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Wisconsin Attorney General Says He Won’t Enforce State Abortion Ban if Roe Is Overturned

AP Photo/Andy Manis

Wisconsin’s Attorney General Josh Kaul, a Democrat, said in an interview on Tuesday that he would not enforce a state law criminalizing abortion should the Supreme Court overturn Roe v. Wade


Kaul made the remarks to the Associated Press, where he was asked about how he would react if the Court overturns Roe in the case Dobbs v. Jackson Women’s Health Organization, which pertains to a 15-week abortion ban in Mississippi. 

Wisconsin, the AP notes, is one of nine states with an abortion law on the books that predates Roe. The law, enacted in 1849, criminalized abortion in the state. It has been unenforceable since 1973, when Roe became law of the land. If Roe is overturned, the 171-year-old law should go back into effect. 

Kaul told the AP that “it’s not clear what exactly the [abortion] law in Wisconsin would be if Roe v. Wade is struck down. That would depend on exactly how the Supreme Court rules and resolving legal issues related to enforcing a law that hasn’t been in use for nearly 50 years.”

Kaul also said that as state AG, he would not enforce the law if it went back into effect.

“Even if courts were to interpret that law as being enforceable, as attorney general I would not use the resources of the Wisconsin Department of Justice either to investigate alleged violations of that abortion ban or to prosecute alleged violations of it,” Kaul told the AP.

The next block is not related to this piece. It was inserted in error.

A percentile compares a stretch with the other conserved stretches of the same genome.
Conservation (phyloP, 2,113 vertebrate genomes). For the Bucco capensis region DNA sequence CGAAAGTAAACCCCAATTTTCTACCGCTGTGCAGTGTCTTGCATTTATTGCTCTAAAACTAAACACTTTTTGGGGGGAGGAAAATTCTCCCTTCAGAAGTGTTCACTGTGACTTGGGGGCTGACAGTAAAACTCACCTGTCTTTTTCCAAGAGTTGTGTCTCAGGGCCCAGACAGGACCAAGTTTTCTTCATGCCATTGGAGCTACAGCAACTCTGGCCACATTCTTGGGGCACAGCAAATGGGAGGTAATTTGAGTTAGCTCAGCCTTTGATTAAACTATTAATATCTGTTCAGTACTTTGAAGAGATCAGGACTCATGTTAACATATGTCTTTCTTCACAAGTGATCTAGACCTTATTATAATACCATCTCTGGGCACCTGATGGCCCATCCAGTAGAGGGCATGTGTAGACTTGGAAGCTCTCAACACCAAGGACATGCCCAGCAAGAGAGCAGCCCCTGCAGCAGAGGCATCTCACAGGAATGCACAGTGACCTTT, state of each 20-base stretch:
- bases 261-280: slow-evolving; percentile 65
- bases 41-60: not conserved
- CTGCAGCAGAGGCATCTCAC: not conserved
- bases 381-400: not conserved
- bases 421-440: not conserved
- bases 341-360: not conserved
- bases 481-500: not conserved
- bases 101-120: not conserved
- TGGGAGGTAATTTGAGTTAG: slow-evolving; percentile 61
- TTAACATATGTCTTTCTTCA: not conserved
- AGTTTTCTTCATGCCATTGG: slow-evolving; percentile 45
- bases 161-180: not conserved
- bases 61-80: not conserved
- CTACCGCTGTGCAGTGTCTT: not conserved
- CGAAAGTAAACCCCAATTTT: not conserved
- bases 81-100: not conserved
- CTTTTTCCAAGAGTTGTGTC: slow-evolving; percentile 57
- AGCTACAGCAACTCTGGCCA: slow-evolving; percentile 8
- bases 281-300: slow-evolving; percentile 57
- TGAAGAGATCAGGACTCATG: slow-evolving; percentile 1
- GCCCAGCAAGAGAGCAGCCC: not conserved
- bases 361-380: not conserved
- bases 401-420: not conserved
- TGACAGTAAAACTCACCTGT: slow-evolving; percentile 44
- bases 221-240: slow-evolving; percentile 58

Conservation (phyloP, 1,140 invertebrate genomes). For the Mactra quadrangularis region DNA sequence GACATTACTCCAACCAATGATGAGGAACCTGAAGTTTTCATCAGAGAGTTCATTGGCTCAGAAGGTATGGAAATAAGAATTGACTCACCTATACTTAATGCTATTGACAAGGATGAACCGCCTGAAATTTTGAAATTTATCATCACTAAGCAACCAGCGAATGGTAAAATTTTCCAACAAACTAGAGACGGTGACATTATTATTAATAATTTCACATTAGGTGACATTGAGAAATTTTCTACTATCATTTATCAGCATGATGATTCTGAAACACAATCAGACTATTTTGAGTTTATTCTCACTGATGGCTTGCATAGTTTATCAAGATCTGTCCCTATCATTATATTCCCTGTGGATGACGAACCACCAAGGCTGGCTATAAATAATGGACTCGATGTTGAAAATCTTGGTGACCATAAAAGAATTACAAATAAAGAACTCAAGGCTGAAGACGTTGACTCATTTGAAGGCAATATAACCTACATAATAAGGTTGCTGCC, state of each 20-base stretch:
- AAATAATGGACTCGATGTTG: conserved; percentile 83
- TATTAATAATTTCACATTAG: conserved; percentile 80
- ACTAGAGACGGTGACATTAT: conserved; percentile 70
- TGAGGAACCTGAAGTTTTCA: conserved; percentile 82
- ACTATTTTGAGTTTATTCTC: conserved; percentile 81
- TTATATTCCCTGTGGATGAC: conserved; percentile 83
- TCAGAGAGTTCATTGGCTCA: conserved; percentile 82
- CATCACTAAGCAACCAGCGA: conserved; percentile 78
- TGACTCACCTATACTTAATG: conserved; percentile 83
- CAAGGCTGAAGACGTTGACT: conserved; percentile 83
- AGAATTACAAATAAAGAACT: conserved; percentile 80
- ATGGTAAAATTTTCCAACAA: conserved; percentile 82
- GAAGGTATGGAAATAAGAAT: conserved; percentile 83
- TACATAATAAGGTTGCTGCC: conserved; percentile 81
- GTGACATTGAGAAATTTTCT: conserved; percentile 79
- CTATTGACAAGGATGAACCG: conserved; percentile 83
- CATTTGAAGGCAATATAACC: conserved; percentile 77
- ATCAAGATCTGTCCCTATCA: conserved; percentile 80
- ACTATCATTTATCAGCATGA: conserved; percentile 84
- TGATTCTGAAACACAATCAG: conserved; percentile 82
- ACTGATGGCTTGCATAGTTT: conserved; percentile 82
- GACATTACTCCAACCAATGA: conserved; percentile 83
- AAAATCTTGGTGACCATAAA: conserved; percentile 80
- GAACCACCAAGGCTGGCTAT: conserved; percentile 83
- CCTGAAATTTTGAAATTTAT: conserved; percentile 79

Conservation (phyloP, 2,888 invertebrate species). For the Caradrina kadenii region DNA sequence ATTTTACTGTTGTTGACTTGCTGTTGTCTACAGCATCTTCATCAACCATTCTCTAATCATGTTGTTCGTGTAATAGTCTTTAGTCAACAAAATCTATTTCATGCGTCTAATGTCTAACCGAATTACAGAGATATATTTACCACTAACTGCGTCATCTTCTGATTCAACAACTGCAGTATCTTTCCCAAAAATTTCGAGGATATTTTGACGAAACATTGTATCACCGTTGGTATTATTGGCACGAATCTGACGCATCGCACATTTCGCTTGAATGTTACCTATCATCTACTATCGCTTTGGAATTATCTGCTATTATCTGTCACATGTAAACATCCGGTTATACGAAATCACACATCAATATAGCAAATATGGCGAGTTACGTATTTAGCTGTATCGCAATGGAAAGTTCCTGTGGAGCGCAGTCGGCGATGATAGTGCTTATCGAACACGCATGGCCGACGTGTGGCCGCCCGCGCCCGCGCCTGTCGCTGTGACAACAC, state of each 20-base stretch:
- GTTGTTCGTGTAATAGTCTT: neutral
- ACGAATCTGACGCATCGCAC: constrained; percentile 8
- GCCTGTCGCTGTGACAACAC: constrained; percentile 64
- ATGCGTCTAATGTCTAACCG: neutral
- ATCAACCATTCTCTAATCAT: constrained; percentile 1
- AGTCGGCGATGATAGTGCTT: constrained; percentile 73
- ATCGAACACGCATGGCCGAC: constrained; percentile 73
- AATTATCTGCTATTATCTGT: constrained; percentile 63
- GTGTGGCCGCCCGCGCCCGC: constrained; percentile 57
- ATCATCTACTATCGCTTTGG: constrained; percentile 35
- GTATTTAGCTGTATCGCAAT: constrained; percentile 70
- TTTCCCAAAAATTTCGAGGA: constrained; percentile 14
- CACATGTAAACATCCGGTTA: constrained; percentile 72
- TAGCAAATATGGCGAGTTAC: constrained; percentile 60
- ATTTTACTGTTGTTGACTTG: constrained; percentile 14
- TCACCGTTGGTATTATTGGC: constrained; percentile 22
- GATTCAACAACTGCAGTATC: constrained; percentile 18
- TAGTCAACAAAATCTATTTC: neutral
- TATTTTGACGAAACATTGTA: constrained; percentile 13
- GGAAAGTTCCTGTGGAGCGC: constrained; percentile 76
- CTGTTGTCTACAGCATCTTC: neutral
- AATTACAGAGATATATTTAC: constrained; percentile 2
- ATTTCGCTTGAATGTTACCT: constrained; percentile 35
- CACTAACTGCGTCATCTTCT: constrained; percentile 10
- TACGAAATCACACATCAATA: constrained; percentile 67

“The Justice Department is focused on investigating crimes of statewide importance like homicide, sexual assault, and arson,” he added. “Diverting resources from those important cases to the kinds of cases that could be brought under abortion ban, which I also believe to be unconstitutional, is not something that I would do as attorney general.”


Kaul argued that enforcing the 1849 abortion statute would also result in “serious negative consequences,” including death.

“It would result in serious negative consequences, including potentially the death of women who wanted to seek exercise for nearly 50 years been understood to be a constitutionally protected right,” Kaul said to the AP.

Similarly, in a recent interview with the San Francisco Chronicle, Vice President Kamala Harris said that “women will die” if the Supreme Court overturns Roe

“I’m very concerned about it,” she told the Chronicle. “Women will die. In particular, women who don’t have economic resources and can’t then travel to places or somehow have access to safe reproductive health care, including abortion.”


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